Forbidden fruits? Gooseberries, currants get a bad rap

People of a certain age may have fond memories of puckering up after eating a tart gooseberry, freshly harvested from the bush.

These days, gooseberries are a rarity, thanks to some restrictions — and myths about restrictions — about growing them all over the state of West Virginia.

In fact, I mentioned writing about gooseberries this week to some 20-somethings in my office, only to get blank stares and a question as to whether they really exist.

To borrow a well-known answer about the existence of mythical beings: “Yes, Virginia, there are gooseberries!”

Getting to know them

Before we talk about the forbidden nature of gooseberries, however, let’s get to know them a little better, since their existence might not be common knowledge to everyone.

Now, when we talk about these forbidden fruits, we also have to talk not only of gooseberries, but also their relatives, the currants.

Gooseberries and currants are all members of the genus Ribes, which is in the Grossulariaceae family.

These shrubs are native mainly to the Northern Hemisphere, mainly Europe and Asia, though there are native gooseberries.

Gooseberries are roughly the size of small grapes, which is reflected in the species name of the European species, R. uva-crispa (which translates as curved grape, rather than crispy grape, which makes me scratch my head).

Currants are much smaller — not much bigger than the size of a pin head. But don’t let the small size fool you; there’s lots of flavor in that tiny package!

Both gooseberries and currants grow on relatively compact shrubs that can actually take a little bit of shade and even moist soil. They are pretty low-maintenance, but they are heavy nitrogen feeders that will appreciate regular fertilization.

Some basic pruning also will increase yield and increase airflow, which will result in fewer disease problems with powdery mildew.

Pruning and picking gooseberries can be a small challenge, as they are well known for their thorns. A mere handful of pests compared to those affecting other fruits are possible, but not common.

Both European and American gooseberries are grown and available for purchase, with the European varieties bearing larger, tastier fruit. American varieties, though, tend to be more resistant to a mildew fungus that can affect the shrubs.

Currants come in red, white and black varieties. Some of the white varieties are a light, blush-pink color and referred to as champagne currants.

As for varieties, ‘Pixwell’ is a common American variety that has a nice purple blush. ‘Captivator’ and ‘Hinnonmaki Red’ also make good additions to the garden.

Among the European varieties, ‘Invicta’ is the current favorite with gooseberry fans, though the favor comes from its mildew resistance and not necessarily its flavor. ‘Careless’ and ‘Achilles’ are also good additions to the garden.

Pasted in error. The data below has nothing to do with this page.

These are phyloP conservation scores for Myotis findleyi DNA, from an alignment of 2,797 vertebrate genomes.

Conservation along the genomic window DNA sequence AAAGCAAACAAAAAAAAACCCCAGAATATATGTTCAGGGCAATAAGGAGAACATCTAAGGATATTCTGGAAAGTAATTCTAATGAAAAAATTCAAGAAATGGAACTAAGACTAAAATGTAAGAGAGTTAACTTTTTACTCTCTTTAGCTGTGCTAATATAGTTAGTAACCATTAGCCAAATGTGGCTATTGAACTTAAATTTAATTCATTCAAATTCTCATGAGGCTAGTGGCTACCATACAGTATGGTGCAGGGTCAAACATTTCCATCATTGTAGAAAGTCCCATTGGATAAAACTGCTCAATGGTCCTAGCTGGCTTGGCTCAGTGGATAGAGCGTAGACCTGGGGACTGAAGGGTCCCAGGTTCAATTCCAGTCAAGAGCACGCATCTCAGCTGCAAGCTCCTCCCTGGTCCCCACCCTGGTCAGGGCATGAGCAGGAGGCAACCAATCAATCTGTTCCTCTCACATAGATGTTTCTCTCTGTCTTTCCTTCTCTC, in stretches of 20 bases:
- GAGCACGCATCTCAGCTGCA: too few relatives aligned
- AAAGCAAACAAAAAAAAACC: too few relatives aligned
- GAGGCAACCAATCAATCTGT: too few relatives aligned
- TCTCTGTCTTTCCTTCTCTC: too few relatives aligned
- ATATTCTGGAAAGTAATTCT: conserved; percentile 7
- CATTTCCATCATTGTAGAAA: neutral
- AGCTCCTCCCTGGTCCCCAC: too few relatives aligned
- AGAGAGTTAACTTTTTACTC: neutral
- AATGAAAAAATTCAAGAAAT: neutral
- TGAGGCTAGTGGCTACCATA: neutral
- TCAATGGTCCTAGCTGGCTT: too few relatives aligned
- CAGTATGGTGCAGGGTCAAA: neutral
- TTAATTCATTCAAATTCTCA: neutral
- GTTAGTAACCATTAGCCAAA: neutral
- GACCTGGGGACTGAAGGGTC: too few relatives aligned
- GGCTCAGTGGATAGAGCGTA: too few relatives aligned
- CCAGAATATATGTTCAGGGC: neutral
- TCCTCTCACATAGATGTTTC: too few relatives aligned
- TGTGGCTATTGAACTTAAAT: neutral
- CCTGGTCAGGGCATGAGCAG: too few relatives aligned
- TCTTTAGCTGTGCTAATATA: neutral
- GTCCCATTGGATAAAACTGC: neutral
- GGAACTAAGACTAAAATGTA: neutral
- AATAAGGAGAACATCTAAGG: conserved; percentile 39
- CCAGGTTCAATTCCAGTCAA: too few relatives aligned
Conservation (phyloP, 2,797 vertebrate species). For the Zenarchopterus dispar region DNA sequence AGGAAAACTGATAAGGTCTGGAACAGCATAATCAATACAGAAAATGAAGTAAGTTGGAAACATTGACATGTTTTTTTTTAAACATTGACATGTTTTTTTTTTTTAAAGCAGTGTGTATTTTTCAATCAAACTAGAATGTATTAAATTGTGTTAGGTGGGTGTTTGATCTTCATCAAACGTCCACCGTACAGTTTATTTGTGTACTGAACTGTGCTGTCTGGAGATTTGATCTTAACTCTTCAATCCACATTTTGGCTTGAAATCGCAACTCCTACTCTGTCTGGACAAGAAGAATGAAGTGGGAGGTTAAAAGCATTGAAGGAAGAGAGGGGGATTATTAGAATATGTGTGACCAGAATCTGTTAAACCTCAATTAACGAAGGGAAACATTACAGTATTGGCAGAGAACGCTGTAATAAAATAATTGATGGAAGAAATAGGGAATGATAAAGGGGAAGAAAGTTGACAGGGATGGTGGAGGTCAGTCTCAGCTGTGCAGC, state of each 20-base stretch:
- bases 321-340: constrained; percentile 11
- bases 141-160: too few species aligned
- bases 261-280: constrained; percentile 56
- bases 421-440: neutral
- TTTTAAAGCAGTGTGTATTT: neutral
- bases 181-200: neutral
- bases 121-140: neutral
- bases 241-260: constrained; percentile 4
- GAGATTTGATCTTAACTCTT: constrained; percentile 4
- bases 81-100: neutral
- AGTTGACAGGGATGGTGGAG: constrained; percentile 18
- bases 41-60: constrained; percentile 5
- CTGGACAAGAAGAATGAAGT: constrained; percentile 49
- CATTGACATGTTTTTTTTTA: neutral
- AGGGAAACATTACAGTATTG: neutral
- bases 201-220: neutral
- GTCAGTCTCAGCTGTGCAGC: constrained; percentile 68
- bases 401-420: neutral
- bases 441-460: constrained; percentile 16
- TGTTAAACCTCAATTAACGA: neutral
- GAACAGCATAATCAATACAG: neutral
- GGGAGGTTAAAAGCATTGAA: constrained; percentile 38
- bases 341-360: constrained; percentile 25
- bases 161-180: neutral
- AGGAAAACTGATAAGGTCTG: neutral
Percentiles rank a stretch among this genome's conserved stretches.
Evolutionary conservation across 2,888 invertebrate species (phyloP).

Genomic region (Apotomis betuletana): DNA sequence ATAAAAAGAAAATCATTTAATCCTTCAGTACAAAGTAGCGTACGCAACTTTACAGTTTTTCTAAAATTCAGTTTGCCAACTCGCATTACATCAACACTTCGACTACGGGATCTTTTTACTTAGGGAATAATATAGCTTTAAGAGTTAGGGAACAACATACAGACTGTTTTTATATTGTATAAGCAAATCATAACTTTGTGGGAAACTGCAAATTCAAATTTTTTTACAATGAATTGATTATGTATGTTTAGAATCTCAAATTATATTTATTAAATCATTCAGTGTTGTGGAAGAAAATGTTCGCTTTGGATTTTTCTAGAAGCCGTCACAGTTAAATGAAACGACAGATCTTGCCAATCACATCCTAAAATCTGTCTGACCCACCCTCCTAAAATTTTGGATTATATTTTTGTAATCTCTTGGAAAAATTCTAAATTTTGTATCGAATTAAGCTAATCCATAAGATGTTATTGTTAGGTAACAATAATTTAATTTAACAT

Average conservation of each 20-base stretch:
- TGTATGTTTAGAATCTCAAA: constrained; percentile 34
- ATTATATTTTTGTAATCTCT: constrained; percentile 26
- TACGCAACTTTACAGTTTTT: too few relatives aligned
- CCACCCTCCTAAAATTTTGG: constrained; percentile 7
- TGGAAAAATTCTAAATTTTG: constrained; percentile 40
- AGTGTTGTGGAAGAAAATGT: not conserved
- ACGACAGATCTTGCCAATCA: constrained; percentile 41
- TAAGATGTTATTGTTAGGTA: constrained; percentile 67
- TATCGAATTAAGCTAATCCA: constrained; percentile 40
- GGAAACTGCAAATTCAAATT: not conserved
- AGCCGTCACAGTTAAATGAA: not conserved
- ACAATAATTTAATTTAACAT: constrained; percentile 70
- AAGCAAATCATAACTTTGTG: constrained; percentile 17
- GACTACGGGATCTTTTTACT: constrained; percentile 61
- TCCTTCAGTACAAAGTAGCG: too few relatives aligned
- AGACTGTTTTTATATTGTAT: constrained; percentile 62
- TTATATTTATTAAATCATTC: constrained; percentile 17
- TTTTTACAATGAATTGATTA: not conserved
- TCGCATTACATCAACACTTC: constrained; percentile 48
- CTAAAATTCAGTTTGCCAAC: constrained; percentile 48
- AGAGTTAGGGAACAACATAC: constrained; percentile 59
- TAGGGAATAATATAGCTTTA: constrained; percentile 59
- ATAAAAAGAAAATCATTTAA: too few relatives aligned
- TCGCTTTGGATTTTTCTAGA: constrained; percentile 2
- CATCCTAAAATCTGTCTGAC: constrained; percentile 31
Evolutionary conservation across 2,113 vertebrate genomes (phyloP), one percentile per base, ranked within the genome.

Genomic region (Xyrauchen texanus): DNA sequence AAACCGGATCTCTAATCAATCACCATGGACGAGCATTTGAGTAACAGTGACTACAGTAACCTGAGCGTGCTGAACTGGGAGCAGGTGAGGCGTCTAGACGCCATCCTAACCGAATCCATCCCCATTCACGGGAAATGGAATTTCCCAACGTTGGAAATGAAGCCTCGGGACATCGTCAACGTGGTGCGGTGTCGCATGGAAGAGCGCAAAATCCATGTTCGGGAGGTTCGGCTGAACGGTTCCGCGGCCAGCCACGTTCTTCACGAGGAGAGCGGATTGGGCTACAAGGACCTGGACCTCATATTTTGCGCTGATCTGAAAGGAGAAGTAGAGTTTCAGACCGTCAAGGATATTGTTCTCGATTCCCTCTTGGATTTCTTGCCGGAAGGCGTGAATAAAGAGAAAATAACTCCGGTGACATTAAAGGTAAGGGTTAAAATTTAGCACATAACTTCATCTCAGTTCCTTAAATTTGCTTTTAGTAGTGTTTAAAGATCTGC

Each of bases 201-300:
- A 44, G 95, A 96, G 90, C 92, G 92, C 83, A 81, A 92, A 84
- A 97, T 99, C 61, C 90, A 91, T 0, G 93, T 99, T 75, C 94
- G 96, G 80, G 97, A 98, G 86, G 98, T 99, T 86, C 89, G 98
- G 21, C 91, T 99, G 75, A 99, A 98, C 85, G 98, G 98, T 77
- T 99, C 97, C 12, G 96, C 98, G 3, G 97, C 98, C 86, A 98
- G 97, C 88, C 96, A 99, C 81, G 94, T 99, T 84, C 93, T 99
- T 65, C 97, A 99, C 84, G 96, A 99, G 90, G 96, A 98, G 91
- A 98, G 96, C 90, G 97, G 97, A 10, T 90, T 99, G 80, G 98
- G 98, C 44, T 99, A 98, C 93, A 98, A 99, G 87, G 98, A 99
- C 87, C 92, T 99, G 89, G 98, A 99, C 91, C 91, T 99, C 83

As for currants, ‘Cascade’ (early season), ‘Red Lake’ (midseason), ‘Rovada’ (late season) and ‘Wilder’ (mid-late season) are considered good varieties. In the white currant selections, ‘Blanka’ (mid-late season), ‘Pink Champagne’ (midseason), ‘Primus’ (late season) and ‘White Imperial’ (Midseason) are popular selections.

I would recommend some black currant varieties, but when we talk about these berries’ “bad boy” status, you’ll learn that you can’t grow them in the state.

Can you grow gooseberries and currants in the state of West Virginia?

Yes! And no! It depends on where you live.

Members of the genus Ribes are alternate hosts of a disease called white pine blister rust. This disease is devastating to white pine trees.

Either a gooseberry or currant is required for the fungus to go through its entire life cycle, so there have been many steps taken to reduce the numbers of Ribes to limit the damage to white pine trees.

A federal ban was placed on all Ribes species in the early 1900s, but was lifted in 1966. However, many states still have their own restrictions. In West Virginia, it is illegal to transport Ribes into 23 counties as outlined by an actual section of the West Virginia State Code (Chapter 19, Article 12, Section 6). These counties are in the eastern and northern portions of the state, which are more likely to be lumber-producing counties.

The 23 counties on the quarantine list are Barbour, Fayette, Grant, Greenbrier, Hampshire, Hardy, Harrison, Marion, Mercer, Mineral, Monongalia, Monroe, Nicholas, Pendleton, Pocahontas, Preston, Raleigh, Randolph, Summers, Taylor, Tucker, Upshur and Webster.

It is perfectly legal to transport Ribes to and grow Ribes in any county that is not part of this list.

This doesn’t mean that they are easy to find. It is very difficult to find a garden catalog company that will take the time to look at a map to figure out where you are, so most just state that they cannot ship to West Virginia.

One exception I have found is the Edible Landscaping nursery in Afton, Virginia (ediblelandscaping.com). There may be more, but I haven’t run across them.

Black currants, meanwhile, are more susceptible to white pine blister rust and are therefore quarantined out of the entire state. However, several varieties have been developed that are resistant to the disease.

There are also varieties of gooseberries and other currants that are resistant. Perhaps it is time to ask our Legislature to consider revising these rules. That may, however, prove to be a thorny subject.

– See more at: http://www.wvgazette.com/article/20140629/GZ05/140629490#sthash.qUTu9ODD.dpuf

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